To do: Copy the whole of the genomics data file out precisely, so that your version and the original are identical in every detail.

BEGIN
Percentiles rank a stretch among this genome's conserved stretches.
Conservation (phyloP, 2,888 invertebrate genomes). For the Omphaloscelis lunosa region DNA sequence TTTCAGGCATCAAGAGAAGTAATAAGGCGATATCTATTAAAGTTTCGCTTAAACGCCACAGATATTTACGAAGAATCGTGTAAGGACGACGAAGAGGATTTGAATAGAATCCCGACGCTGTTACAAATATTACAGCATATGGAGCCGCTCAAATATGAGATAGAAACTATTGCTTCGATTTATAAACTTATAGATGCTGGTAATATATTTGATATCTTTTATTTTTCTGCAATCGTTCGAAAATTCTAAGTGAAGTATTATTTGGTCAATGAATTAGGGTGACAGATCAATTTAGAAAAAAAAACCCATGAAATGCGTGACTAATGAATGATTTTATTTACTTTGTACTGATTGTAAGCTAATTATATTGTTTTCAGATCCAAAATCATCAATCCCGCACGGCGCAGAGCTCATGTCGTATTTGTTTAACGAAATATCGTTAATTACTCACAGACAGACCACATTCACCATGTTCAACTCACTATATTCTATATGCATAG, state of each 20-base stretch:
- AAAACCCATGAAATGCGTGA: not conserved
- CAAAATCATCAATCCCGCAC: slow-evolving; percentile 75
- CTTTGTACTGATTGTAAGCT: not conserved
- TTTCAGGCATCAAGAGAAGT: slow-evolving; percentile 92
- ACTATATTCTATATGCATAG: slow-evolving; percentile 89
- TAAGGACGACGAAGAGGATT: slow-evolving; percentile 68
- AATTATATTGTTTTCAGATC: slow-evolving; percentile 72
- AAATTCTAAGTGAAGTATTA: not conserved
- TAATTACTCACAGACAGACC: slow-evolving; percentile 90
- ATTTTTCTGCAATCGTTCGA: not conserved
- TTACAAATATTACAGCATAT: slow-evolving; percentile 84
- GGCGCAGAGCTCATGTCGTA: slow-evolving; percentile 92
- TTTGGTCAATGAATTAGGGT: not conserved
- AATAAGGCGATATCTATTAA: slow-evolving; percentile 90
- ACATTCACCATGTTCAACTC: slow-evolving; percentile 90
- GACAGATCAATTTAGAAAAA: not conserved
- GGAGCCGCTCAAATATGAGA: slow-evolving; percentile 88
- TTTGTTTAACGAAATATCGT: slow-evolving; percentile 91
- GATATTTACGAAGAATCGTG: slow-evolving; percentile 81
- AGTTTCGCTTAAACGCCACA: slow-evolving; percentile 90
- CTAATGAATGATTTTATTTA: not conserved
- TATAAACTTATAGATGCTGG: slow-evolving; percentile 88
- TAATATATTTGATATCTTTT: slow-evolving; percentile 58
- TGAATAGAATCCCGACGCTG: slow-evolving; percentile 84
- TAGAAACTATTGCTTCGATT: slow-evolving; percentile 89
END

Percentiles rank a stretch among this genome's conserved stretches.
Conservation (phyloP, 2,888 invertebrate genomes). For the Omphaloscelis lunosa region DNA sequence TTTCAGGCATCAAGAGAAGTAATAAGGCGATATCTATTAAAGTTTCGCTTAAACGCCACAGATATTTACGAAGAATCGTGTAAGGACGACGAAGAGGATTTGAATAGAATCCCGACGCTGTTACAAATATTACAGCATATGGAGCCGCTCAAATATGAGATAGAAACTATTGCTTCGATTTATAAACTTATAGATGCTGGTAATATATTTGATATCTTTTATTTTTCTGCAATCGTTCGAAAATTCTAAGTGAAGTATTATTTGGTCAATGAATTAGGGTGACAGATCAATTTAGAAAAAAAAACCCATGAAATGCGTGACTAATGAATGATTTTATTTACTTTGTACTGATTGTAAGCTAATTATATTGTTTTCAGATCCAAAATCATCAATCCCGCACGGCGCAGAGCTCATGTCGTATTTGTTTAACGAAATATCGTTAATTACTCACAGACAGACCACATTCACCATGTTCAACTCACTATATTCTATATGCATAG, state of each 20-base stretch:
- AAAACCCATGAAATGCGTGA: not conserved
- CAAAATCATCAATCCCGCAC: slow-evolving; percentile 75
- CTTTGTACTGATTGTAAGCT: not conserved
- TTTCAGGCATCAAGAGAAGT: slow-evolving; percentile 92
- ACTATATTCTATATGCATAG: slow-evolving; percentile 89
- TAAGGACGACGAAGAGGATT: slow-evolving; percentile 68
- AATTATATTGTTTTCAGATC: slow-evolving; percentile 72
- AAATTCTAAGTGAAGTATTA: not conserved
- TAATTACTCACAGACAGACC: slow-evolving; percentile 90
- ATTTTTCTGCAATCGTTCGA: not conserved
- TTACAAATATTACAGCATAT: slow-evolving; percentile 84
- GGCGCAGAGCTCATGTCGTA: slow-evolving; percentile 92
- TTTGGTCAATGAATTAGGGT: not conserved
- AATAAGGCGATATCTATTAA: slow-evolving; percentile 90
- ACATTCACCATGTTCAACTC: slow-evolving; percentile 90
- GACAGATCAATTTAGAAAAA: not conserved
- GGAGCCGCTCAAATATGAGA: slow-evolving; percentile 88
- TTTGTTTAACGAAATATCGT: slow-evolving; percentile 91
- GATATTTACGAAGAATCGTG: slow-evolving; percentile 81
- AGTTTCGCTTAAACGCCACA: slow-evolving; percentile 90
- CTAATGAATGATTTTATTTA: not conserved
- TATAAACTTATAGATGCTGG: slow-evolving; percentile 88
- TAATATATTTGATATCTTTT: slow-evolving; percentile 58
- TGAATAGAATCCCGACGCTG: slow-evolving; percentile 84
- TAGAAACTATTGCTTCGATT: slow-evolving; percentile 89